The “state union of Serbia and Montenegro,” as the current joint state is called here, still lacks the proper national anthem, flag and coat-of-arms. Serbia is supposed to adopt its own by late August, while the separatist regime in Montenegro already decided on a set of deliberately anti-Serb symbols last month. One of these is the anthem, “Oj svijetla majska zoro” (“The Bright Dawn of May”), specifically the version adapted by WW2 separatist and Nazi collaborator Sekula Drljevic. It was supposed to be incorporated into the new union anthem, alternating verses with those from the Serbian anthem “Boze pravde” (“God of Justice”). But the motion to expedite its adoption was killed Aug. 12, after a public appeal against the Drljevic anthem by the Serbian Orthodox Patriarch. A frustrated delegate from Serbia then asked the obvious question: why did the Church not react when the Drljevic anthem was adopted in Montenegro, a month ago? Surely, it was just as objectionable back then?
Either way, Serbian and Montenegrin athletes competing in the Athens Olympics will receive any medals they might win to the strands of the Communist-era “Hej Sloveni,” which has become deeply unpopular.
The Vital Undercurrent
However much politics dominates lives, the forces of commerce and culture are resisting its destructive efforts with an encouraging tenacity. For example, faces of candidates from the June presidential poll still look out from walls, fences and billboards, joined by fresh posters promoting candidates for the upcoming mayoral election. But clever advertisers are already spoofing the political signage; one poster advertises “Mr. Kawabake for Mayor,” with a slogan “Only sushi saves Serbia,” but a closer look (which the smiling face of Kawabake-san invites) reveals it to be an ad for a Japanese restaurant.
Signs in English are commonplace, as are sometimes horrendous misspellings. Foreign TV programs are subtitled, though often badly; still, many prefer this to the German method of dubbing everything. It’s one of the reasons people in the Balkans generally learn foreign languages faster and easier. Cyrillic, the native Serbian alphabet, is holding on by a thread. Even some official forms are in Latin script. There have been some efforts to regulate the status of Cyrillic by law, but fortunately they were fruitless. Defense of the Cyrillic has become a private and cultural endeavor, the only way it can ultimately be successful.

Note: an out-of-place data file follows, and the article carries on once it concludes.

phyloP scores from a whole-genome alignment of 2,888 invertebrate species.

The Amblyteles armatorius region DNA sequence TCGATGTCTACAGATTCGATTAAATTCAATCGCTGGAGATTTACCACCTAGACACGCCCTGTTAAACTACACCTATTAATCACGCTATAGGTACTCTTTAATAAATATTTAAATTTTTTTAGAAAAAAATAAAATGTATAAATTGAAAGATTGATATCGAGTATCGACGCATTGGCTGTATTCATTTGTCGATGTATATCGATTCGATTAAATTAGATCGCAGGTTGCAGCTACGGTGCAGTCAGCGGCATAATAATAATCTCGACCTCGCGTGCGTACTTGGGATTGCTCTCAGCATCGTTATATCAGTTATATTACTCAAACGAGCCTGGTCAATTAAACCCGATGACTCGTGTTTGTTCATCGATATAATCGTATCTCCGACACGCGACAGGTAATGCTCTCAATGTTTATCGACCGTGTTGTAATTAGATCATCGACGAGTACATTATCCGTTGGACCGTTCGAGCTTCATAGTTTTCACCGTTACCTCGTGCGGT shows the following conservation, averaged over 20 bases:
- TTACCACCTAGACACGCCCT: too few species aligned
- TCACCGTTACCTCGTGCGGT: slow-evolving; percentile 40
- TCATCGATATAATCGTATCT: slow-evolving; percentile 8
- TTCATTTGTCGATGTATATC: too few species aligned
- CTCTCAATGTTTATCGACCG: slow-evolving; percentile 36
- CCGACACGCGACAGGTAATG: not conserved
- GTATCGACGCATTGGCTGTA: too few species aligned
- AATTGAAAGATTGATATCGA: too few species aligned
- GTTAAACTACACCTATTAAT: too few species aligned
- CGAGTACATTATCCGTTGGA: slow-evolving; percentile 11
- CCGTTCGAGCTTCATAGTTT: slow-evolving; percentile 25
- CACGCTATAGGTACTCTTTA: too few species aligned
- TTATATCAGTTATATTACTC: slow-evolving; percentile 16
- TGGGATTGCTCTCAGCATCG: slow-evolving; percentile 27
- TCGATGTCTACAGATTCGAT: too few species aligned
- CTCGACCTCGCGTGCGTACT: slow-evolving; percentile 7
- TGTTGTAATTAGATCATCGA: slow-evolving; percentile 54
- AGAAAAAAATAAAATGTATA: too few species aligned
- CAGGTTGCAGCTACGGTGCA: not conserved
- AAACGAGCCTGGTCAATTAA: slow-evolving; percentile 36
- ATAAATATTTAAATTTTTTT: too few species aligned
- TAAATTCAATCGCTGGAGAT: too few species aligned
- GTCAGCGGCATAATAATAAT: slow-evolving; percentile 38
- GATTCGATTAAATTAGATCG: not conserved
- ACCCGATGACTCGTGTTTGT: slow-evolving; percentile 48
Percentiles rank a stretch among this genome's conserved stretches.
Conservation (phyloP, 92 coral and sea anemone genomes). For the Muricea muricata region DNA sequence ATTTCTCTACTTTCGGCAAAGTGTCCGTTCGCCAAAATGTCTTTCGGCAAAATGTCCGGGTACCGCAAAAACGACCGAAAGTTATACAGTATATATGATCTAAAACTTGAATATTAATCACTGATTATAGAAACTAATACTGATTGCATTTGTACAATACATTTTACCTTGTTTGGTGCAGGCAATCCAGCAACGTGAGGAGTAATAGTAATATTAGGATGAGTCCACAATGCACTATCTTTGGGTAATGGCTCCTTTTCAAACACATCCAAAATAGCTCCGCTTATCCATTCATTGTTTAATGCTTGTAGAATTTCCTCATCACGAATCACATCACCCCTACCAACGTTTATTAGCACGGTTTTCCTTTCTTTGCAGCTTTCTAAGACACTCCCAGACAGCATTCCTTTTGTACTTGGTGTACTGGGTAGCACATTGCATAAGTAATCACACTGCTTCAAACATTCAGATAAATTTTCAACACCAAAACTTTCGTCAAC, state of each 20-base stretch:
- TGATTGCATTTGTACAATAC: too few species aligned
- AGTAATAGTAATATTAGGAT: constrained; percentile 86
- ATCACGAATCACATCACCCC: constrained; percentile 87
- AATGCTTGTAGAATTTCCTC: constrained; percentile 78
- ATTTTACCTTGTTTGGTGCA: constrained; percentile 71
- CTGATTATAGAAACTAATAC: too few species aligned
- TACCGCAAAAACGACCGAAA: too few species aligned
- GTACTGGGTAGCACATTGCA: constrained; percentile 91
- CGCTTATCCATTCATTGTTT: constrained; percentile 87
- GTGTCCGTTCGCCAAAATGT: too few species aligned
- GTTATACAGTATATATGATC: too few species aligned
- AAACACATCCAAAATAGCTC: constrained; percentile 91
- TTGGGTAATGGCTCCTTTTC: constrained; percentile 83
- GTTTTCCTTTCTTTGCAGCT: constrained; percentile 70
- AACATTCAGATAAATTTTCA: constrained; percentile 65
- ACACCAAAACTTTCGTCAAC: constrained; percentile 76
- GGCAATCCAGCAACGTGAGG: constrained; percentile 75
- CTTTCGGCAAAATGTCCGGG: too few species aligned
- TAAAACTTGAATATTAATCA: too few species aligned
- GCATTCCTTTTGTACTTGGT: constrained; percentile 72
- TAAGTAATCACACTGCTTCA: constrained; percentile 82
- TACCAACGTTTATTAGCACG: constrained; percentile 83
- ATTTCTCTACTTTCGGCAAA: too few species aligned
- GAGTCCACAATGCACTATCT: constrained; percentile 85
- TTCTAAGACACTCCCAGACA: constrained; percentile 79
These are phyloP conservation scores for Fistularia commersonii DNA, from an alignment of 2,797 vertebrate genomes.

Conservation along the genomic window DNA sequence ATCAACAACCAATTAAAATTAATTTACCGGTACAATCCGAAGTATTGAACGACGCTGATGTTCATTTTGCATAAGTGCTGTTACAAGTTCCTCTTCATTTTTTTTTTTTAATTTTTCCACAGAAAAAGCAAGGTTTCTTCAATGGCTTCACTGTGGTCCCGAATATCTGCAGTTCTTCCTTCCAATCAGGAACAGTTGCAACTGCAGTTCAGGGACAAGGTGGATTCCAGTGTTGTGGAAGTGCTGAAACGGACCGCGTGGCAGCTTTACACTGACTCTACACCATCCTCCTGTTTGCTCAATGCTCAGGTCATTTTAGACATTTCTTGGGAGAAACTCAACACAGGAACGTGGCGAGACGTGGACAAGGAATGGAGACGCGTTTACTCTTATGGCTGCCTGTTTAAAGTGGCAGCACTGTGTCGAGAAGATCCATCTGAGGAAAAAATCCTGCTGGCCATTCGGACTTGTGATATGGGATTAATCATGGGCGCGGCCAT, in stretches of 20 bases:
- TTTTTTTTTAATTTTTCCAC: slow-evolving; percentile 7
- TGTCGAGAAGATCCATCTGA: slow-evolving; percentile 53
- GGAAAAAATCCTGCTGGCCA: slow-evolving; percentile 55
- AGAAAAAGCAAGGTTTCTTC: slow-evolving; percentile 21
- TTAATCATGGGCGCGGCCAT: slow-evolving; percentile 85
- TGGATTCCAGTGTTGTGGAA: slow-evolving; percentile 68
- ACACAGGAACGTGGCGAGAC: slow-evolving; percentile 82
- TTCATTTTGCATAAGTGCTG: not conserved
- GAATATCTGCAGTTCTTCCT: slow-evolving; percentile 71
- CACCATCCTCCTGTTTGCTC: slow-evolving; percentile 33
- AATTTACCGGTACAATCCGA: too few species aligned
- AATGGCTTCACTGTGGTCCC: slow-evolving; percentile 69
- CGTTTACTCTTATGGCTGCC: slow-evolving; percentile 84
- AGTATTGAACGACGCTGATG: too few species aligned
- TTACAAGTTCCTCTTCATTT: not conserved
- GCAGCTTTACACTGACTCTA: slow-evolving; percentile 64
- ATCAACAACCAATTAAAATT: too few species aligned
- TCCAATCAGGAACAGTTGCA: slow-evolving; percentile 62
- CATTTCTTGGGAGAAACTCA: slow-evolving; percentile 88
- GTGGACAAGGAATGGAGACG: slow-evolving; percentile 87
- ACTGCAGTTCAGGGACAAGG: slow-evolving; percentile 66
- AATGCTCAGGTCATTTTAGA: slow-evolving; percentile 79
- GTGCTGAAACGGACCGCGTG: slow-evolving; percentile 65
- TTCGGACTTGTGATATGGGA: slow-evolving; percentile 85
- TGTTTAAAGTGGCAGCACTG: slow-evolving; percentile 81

High technology is very much at home in Belgrade. Cell phones are ubiquitous. Once can even hail a cab by sending a text-message. There are even advertisements for broadband Internet service and cable packages, which are still in their infancy and cost around $40 to set up. Some people work for only $20 a month, though, and the average salary is $200. In the U.S., people take laptops to cafes and work over lattes. In Serbia, people don’t have laptops, and doing work while sipping coffee is the last thing on their minds. Centuries of state depredations have engendered in Serbians a desire to have a good time, and they excel at it.
Belgrade is the center of the pro-Imperial intellectual forces (the “Missionaries”) that hold the common folk in deepest contempt, but it also houses a large number of those common folk who return that contempt in full measure. This conflict is currently shaping the political battle in Serbia. The Missionaries will lose; it is inevitable. The only question is how much damage they will cause in the meantime.
One big problem is that the people, indoctrinated with competing dogmas of omnipotent government, are still skeptical of business and seek answers in politics. The intellectual struggle with the Missionaries cannot create a better Serbia unless it results in a defeat of the statist mentality that holds hostage both people’s minds and their pocketbooks. But with Serbians weary of false prophets and empty promises, convincing them to open their eyes to this reality will be a major challenge.